MEXICO CITY — About 700 women have requested abortions at public hospitals here in the month since legislators legalized abortion in this capital city, and hundreds more have received abortions at private clinics, according to government officials and abortion rights groups.
Women's groups have praised city officials for moving quickly to put the law into effect after its April 24 approval by the Mexico City legislature. Abortion remains illegal in the rest of Mexico. This capital city, along with Puerto Rico, Cuba and Guyana, are the only places in Latin America where abortion is legal. Illegal abortions are common, however.
"Many women who in the past would have been forced to go to unsafe, underground clinics are now receiving abortions under safe conditions," said Mariana Winocur, spokeswoman for the nonprofit Reproductive Choice Information Group.
Late last week, the nation's Supreme Court announced that it had accepted a petition from Mexico's National Human Rights Commission to review the law's constitutionality. The court has not yet scheduled a date to hear the case. The votes of eight of the court's 11 jurists are required to overturn a law.
In the meantime, authorities have made the procedure available at 14 public clinics, free to city residents.
As of Wednesday, city doctors had performed 215 abortions, and 292 women had appointments for abortions, officials said. The remainder were awaiting appointments. Six percent of the requests came on behalf of minors, who require the consent of a guardian.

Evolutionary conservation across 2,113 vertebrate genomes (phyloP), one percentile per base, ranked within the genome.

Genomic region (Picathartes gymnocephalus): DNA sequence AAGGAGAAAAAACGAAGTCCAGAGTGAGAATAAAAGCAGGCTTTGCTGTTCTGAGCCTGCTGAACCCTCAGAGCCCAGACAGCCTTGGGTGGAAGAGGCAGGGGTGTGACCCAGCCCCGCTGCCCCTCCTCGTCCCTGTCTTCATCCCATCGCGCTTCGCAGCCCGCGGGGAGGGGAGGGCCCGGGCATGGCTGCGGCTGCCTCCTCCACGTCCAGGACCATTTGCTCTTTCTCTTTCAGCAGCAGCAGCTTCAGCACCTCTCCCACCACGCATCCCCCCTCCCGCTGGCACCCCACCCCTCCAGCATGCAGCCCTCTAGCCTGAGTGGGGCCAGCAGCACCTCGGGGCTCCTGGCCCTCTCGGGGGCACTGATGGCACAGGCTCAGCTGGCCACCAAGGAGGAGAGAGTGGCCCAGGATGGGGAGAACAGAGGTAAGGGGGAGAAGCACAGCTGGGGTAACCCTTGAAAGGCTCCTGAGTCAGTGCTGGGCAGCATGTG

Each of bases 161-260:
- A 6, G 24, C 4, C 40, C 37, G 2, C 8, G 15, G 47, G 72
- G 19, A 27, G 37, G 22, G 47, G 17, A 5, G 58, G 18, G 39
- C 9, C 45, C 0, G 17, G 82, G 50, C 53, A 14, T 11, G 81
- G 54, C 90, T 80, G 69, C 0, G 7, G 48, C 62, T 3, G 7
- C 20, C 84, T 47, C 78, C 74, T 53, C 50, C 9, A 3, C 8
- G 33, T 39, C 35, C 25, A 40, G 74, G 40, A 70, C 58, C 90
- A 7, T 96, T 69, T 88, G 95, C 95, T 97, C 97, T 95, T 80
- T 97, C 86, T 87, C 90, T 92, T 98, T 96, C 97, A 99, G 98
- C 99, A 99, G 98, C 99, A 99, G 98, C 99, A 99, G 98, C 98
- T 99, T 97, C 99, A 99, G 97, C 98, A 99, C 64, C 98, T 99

"There has not been a huge demand, like many people supposed," Mexico City Health Secretary Manuel Mondragon told city legislators at a hearing last week. Abortion opponents, he said, "thought that once abortion was legalized, everyone would get one. That hasn't been the case."
Abortion opponents have said they will try to stop the operations by protesting in front of hospitals and will encourage doctors to become "conscientious objectors" who will not perform abortions.
Jorge Serrano Limon of the National Pro-Life Committee said 94 doctors agreed not to perform abortions after a week in which antiabortion activists had visited public hospitals.
"There are very serious pressures being placed on doctors to perform abortions," the group said in a letter delivered this month to city officials.
Mondragon denied that any medical professional had been forced to carry out any procedure contrary to his or her religious or personal beliefs. He also said no doctor or nurse had refused to participate in an abortion.
"We haven't had to do any proselytizing," Mondragon said. "We've tried to be very respectful" of doctors' beliefs, he said.
At the city's La Villa General Hospital, Dr. Alejandro Ramirez Montero of the obstetrics department said he would perform abortions even though he was a devout Catholic.
"It's a hard question, but I think that if by doing so the death of many women can be avoided, then I will do it," he said.
Antiabortion groups have protested outside several city hospitals but have not blocked women from entering. At some facilities, they have passed out small dolls representing fetuses.
"It's very bothering," Winocur said of the protests. "But they haven't kept anyone from entering the hospitals."
Cecilia Sanchez of The Times' Mexico City Bureau contributed to this report.